(Source: American Nations: A History of the Eleven Rival Regional Cultures of North America, By Colin Woodard)
Over at Occidental Dissent, Hunter Wallace has expanded
on John Derbyshire’s observation
Barack Obama wasn`t re-elected by blacks, Hispanics, or Asians, though they helped at the margins; he was re-elected by Yankees.
to assemble the facts in detail, complete with skilful illustration. The Blinding Light of White Nationalism: The American Nations and the 2012 Election is worth spending some time on.
Here’s the percentage of the White vote won by John Kerry and Barack Obama in the 2004, 2008, and 2012 presidential elections:
New York: 49% (2004), 52% (2008), 49% (2012)
Massachusetts: 59% (2004), 59% (2008), 57% (2008)
Connecticut: 51% (2004), 51% (2004), 51% (2012)
New Hampshire: 50% (2004), 54% (2008), 51% (2012)
New Jersey: 49% (2008), 43% (2012)
Pennsylvania: 45% (2004), 48% (2008), 42% (2012)
Vermont: 65% (2008), 66% (2012)
Maine: 58% (2008), 57% (2012)
Rhode Island: 57% (2008)
Maryland: 56% (2008), 43% (2012)
Delaware: 55% (2008)
Here’s the percentage of the White vote won by John Kerry and Barack Obama in Virginia, North Carolina, and Florida in 2004, 2008, and 2012 presidential elections:
Florida: 42% (2004), 42% (2008), 37% (2012)
North Carolina: 27% (2004) 35% (2008), 31% (2012)
Virginia: 32% (2004), 39% (2008), 37% (2012)
How does the White vote for Barack Obama compare with the other Southern states?
Mississippi: 11% (2008), 11% (2012)
Alabama: 10% (2008), 15% (2012)
…it turns out that there is a much bigger black and Hispanic electorate in Mississippi than either Florida, Virginia, or North Carolina. The problem in these three states is simply that 11% of Whites in Mississippi voted for Barack Obama whereas 31% to 37% are voting for him in Florida, North Carolina, and Virginia.
He then turns to the immediately key GOP problem
Let’s do some more fun comparisons of the White vote for Barack Obama:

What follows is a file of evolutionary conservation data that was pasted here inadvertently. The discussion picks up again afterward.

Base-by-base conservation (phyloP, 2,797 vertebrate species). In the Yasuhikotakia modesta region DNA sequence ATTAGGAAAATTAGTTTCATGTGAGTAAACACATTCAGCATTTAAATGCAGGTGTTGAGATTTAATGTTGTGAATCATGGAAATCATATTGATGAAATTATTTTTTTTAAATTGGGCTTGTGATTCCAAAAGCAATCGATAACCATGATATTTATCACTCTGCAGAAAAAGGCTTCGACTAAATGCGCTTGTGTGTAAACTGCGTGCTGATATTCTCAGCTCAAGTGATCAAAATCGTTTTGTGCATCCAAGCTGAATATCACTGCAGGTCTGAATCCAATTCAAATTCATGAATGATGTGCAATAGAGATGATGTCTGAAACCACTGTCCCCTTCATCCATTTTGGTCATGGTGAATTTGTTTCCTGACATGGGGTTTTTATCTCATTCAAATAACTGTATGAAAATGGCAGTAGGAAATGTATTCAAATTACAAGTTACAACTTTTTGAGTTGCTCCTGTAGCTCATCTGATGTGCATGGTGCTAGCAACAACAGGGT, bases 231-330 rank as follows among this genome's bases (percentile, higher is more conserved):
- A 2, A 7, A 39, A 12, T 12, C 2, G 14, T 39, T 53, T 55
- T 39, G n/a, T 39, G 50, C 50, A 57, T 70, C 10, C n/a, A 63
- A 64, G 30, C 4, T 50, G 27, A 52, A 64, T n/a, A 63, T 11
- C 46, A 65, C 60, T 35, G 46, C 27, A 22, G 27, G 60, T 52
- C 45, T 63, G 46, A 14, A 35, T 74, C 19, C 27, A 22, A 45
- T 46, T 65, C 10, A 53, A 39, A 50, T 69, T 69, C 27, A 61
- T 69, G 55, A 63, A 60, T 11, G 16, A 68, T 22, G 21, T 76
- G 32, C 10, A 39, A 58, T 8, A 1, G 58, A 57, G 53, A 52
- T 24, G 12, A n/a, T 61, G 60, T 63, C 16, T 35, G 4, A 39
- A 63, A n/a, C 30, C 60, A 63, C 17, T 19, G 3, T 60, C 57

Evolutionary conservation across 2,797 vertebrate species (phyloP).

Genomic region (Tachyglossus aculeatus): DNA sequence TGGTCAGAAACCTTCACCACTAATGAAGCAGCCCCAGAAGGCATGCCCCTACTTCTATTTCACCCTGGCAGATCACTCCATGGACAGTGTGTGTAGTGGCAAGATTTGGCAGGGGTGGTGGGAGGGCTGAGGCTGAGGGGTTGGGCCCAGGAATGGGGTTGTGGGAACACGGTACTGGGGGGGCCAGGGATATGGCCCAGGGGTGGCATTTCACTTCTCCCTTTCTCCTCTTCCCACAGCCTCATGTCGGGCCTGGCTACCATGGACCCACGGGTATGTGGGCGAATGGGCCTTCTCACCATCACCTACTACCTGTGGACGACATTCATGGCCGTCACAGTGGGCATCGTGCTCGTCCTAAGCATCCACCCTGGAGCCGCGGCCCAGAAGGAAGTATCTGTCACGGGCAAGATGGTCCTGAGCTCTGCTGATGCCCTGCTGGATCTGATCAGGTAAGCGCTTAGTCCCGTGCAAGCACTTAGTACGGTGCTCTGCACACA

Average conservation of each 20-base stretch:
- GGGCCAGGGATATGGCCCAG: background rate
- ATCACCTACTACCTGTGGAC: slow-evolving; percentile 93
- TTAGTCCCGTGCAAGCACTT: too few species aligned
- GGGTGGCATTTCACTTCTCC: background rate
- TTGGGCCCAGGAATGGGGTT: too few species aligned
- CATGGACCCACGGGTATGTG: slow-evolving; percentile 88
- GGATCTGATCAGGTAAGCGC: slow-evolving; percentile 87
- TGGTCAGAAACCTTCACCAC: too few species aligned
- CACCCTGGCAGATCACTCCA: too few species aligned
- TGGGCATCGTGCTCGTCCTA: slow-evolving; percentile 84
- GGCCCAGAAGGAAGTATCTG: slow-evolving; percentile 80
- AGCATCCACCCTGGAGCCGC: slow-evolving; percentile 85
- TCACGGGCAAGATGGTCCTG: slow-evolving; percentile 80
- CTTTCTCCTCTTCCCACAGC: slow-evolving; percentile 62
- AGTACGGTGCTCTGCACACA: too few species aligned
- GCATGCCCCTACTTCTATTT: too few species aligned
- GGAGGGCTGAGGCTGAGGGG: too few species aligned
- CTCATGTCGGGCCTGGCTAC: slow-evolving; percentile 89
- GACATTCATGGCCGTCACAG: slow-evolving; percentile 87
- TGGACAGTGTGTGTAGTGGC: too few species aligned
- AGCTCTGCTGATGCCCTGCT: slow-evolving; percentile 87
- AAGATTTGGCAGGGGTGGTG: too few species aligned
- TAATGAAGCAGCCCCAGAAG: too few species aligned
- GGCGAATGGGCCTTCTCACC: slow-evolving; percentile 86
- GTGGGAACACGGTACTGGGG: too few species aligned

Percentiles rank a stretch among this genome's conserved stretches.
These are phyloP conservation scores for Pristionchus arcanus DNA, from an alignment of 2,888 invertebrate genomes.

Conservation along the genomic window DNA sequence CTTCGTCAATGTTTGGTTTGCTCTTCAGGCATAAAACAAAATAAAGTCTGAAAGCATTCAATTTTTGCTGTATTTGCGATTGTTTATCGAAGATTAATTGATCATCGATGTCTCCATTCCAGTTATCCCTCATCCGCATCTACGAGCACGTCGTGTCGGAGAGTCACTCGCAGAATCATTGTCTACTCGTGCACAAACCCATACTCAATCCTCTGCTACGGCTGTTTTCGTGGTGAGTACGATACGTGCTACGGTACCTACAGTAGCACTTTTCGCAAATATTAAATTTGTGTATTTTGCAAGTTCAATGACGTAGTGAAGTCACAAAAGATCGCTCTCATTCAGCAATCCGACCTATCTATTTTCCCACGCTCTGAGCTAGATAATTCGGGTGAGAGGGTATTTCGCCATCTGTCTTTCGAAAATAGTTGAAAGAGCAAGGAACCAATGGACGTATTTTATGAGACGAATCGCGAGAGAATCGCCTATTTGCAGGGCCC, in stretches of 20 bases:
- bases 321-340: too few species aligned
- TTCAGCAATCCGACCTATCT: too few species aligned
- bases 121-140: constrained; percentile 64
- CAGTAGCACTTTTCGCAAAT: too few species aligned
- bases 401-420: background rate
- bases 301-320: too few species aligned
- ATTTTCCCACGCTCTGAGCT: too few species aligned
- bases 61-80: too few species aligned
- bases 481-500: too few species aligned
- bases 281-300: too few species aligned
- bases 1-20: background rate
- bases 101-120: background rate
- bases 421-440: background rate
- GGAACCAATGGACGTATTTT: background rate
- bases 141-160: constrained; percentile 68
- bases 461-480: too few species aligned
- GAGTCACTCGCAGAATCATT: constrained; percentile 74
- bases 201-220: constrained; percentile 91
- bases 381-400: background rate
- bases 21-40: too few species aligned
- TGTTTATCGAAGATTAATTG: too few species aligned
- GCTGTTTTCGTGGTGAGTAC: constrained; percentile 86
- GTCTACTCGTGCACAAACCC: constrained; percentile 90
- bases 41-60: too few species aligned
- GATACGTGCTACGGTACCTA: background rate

Texas: 28% (2008)
California: 53% (2008), 45% (2012)
Kentucky: 36% (2008)
Wisconsin: 54% (2008), 48% (2012)
West Virginia are Vermont are the two whitest states in America. In Vermont, every county voted for Barack Obama. In West Virginia, every county voted for Mitt Romney. California and Texas are two of the most Hispanic states in America. Yet California is a solid blue state and Texas is a solid red state.
But that is not actually the 2012 problem. 2012 has parallels with the 1964 Goldwater debacle: weak performance amongst non-Southern whites, particularly in areas initially peopled by Yankees. This of course was beautifully documented in the Kevin Phillips classic The Emerging Republican Majority.
That these people would not rise up in rage against a candidate whose entire agenda is racial spoils-gathering at their expense of course reflects their deep naivety on matters of ethnicity – a long tradition.
This election can be formulated as a referendum on whether Americans like rich white men. Or it can be formulated as a referendum on racial socialism – do Americans as a whole approve of the use of Federal power to expropriate resources from Whites and transfer them to people of color. There is no middle way.
The latter course would mean the GOP behaving as the Generic American Party.
And failed the Nation